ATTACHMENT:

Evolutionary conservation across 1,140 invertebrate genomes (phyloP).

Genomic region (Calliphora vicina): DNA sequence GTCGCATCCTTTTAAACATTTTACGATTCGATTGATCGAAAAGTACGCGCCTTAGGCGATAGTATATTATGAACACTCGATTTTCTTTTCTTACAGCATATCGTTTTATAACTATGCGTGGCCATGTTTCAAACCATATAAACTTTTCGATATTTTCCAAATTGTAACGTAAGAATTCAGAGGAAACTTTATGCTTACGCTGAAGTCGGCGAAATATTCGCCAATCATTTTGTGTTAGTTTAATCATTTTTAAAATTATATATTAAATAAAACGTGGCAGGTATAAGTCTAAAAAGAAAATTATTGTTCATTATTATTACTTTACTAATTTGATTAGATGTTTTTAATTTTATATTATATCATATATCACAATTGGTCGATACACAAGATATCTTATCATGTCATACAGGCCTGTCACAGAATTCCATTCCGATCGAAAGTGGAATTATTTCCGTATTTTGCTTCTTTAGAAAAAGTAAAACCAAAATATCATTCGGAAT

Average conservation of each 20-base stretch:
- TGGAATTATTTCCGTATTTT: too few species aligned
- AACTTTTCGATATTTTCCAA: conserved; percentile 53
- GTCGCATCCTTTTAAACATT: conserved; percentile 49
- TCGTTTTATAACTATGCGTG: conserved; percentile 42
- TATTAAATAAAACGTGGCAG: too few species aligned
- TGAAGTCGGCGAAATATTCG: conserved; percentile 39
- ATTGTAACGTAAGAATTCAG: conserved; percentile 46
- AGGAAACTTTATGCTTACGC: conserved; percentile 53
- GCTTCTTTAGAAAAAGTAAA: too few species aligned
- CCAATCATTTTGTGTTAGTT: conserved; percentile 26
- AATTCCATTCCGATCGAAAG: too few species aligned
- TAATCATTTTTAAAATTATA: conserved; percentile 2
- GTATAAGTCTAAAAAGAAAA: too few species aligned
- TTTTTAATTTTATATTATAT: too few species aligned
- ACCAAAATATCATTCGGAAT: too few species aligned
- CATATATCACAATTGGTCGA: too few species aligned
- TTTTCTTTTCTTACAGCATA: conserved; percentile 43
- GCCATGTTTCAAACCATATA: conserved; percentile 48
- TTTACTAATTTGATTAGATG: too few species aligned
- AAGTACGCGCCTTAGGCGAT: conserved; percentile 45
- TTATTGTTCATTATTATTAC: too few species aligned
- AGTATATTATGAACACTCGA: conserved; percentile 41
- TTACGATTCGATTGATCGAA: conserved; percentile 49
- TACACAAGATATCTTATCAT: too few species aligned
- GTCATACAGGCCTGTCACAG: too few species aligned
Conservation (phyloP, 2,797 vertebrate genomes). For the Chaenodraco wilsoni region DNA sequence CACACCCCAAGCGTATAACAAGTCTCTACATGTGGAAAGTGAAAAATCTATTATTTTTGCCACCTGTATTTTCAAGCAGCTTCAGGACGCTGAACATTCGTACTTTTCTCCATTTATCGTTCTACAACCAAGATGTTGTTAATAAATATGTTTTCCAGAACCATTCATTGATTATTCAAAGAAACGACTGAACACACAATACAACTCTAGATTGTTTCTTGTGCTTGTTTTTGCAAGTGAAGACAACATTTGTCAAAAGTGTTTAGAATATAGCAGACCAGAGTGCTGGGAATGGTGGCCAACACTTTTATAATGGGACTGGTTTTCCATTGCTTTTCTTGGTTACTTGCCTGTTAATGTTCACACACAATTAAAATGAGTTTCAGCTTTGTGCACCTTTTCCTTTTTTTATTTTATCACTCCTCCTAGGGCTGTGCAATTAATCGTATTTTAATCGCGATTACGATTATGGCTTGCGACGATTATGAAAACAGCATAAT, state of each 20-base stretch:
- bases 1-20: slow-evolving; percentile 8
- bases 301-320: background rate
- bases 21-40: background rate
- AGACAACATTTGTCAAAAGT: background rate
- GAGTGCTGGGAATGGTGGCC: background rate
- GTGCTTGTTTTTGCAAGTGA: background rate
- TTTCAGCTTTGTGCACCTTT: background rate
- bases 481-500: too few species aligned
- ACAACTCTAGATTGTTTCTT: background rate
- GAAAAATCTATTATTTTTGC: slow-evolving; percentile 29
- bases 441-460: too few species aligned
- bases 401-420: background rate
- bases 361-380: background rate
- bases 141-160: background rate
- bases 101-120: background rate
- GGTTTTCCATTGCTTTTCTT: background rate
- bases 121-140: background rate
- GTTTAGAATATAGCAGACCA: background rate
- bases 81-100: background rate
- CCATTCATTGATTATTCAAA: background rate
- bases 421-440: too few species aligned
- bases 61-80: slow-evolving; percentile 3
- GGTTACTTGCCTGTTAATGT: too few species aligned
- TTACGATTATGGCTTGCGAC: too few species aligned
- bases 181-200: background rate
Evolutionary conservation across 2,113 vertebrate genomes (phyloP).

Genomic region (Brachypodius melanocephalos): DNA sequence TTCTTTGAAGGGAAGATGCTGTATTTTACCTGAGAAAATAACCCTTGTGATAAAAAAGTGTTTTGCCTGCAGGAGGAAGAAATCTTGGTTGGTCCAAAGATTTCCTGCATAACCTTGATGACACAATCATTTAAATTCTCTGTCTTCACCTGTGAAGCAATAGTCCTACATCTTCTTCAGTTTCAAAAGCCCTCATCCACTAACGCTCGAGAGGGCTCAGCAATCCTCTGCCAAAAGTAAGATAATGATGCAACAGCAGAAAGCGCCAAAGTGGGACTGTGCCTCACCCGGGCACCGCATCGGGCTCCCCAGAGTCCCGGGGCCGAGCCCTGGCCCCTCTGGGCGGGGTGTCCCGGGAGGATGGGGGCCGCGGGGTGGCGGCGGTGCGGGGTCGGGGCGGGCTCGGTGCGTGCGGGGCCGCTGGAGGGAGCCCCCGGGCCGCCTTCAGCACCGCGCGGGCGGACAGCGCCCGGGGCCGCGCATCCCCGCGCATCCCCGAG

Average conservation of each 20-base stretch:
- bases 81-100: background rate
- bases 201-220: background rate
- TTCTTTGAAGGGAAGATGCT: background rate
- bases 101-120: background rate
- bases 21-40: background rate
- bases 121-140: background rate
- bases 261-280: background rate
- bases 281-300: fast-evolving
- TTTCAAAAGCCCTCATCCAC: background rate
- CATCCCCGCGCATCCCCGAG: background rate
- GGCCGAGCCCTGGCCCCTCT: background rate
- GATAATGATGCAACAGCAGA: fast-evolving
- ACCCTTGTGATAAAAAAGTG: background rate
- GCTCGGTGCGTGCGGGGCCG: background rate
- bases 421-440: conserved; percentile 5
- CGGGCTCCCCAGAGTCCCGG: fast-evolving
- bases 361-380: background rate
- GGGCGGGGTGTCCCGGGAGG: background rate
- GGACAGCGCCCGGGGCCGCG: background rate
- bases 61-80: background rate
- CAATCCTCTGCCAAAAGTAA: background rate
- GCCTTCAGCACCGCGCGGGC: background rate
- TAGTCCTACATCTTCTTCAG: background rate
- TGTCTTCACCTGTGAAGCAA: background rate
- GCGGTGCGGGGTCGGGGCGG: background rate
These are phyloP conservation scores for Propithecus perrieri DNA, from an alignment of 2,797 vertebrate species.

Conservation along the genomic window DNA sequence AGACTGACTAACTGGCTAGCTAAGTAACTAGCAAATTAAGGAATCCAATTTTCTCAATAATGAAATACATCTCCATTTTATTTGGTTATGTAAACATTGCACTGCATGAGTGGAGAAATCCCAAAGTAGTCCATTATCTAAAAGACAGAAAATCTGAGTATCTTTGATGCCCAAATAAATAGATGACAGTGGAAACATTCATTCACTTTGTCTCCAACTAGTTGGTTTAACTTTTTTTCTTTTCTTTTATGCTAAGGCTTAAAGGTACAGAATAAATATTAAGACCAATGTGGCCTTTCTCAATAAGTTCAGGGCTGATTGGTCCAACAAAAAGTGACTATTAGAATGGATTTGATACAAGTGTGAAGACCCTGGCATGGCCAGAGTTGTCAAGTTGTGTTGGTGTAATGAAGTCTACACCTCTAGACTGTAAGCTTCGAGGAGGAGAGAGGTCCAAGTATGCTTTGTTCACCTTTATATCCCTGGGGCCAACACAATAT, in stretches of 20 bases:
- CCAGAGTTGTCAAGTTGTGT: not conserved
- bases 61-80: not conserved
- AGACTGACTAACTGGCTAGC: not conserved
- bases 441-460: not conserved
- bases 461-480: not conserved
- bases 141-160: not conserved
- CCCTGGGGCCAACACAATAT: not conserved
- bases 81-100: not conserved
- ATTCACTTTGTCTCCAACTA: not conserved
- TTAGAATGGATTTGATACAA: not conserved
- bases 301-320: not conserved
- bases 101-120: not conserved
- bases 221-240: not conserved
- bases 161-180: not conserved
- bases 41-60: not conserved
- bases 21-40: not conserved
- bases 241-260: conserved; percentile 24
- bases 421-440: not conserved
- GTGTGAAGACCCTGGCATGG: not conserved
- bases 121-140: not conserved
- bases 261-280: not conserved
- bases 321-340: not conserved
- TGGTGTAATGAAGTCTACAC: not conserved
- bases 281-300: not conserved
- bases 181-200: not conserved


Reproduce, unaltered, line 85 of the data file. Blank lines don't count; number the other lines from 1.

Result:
- CCAGAGTTGTCAAGTTGTGT: not conserved